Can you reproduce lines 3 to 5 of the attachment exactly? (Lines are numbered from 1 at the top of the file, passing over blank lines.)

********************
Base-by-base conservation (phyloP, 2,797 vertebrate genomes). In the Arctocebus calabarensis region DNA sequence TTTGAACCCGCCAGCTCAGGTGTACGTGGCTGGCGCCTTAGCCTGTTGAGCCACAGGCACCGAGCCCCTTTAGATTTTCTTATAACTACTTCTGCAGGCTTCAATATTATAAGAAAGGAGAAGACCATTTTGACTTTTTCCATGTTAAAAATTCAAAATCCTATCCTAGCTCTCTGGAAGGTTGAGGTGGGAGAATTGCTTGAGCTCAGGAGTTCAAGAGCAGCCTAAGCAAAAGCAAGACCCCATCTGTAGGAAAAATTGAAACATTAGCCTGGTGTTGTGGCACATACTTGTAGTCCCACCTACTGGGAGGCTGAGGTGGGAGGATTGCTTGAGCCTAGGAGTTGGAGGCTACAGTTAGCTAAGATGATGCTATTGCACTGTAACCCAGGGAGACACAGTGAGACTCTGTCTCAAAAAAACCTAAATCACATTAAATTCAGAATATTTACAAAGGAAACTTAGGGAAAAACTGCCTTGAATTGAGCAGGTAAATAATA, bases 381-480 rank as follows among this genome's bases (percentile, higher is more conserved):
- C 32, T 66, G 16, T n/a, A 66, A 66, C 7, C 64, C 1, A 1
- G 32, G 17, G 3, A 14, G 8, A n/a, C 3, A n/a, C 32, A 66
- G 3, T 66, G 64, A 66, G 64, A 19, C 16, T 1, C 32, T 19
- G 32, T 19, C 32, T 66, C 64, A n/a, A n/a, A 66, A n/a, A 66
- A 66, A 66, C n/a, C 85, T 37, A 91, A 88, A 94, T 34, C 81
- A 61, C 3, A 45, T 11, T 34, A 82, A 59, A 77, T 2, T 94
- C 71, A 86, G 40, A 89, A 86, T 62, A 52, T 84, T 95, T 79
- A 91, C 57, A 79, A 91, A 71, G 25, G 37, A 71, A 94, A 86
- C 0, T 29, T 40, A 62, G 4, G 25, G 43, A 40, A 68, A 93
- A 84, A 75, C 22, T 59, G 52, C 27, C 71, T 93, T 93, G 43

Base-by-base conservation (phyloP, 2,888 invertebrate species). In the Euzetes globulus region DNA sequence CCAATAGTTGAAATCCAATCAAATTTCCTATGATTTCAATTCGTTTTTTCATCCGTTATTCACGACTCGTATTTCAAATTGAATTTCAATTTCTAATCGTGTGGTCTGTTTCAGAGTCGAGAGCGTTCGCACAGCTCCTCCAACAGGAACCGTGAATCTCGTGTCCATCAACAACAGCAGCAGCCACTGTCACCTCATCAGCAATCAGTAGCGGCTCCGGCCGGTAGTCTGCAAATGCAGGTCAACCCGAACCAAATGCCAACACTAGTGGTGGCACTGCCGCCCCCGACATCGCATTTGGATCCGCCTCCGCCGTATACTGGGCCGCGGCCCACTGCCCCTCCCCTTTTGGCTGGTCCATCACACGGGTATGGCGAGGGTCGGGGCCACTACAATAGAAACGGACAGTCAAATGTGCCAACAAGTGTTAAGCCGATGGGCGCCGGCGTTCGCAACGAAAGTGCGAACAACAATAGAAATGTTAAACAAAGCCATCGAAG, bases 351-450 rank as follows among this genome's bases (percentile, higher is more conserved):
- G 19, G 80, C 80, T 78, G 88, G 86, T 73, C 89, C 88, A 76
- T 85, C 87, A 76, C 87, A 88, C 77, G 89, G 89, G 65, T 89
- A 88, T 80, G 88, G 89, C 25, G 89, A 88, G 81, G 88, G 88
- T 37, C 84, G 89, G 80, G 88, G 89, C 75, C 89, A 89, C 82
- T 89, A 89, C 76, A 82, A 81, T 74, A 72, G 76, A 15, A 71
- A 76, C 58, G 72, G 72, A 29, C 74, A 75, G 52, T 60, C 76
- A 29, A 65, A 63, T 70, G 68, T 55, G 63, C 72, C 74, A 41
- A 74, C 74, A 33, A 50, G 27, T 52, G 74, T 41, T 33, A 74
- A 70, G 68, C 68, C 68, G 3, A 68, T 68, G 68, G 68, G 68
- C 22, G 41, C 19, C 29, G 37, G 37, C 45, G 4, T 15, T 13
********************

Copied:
- G 32, G 17, G 3, A 14, G 8, A n/a, C 3, A n/a, C 32, A 66
- G 3, T 66, G 64, A 66, G 64, A 19, C 16, T 1, C 32, T 19
- G 32, T 19, C 32, T 66, C 64, A n/a, A n/a, A 66, A n/a, A 66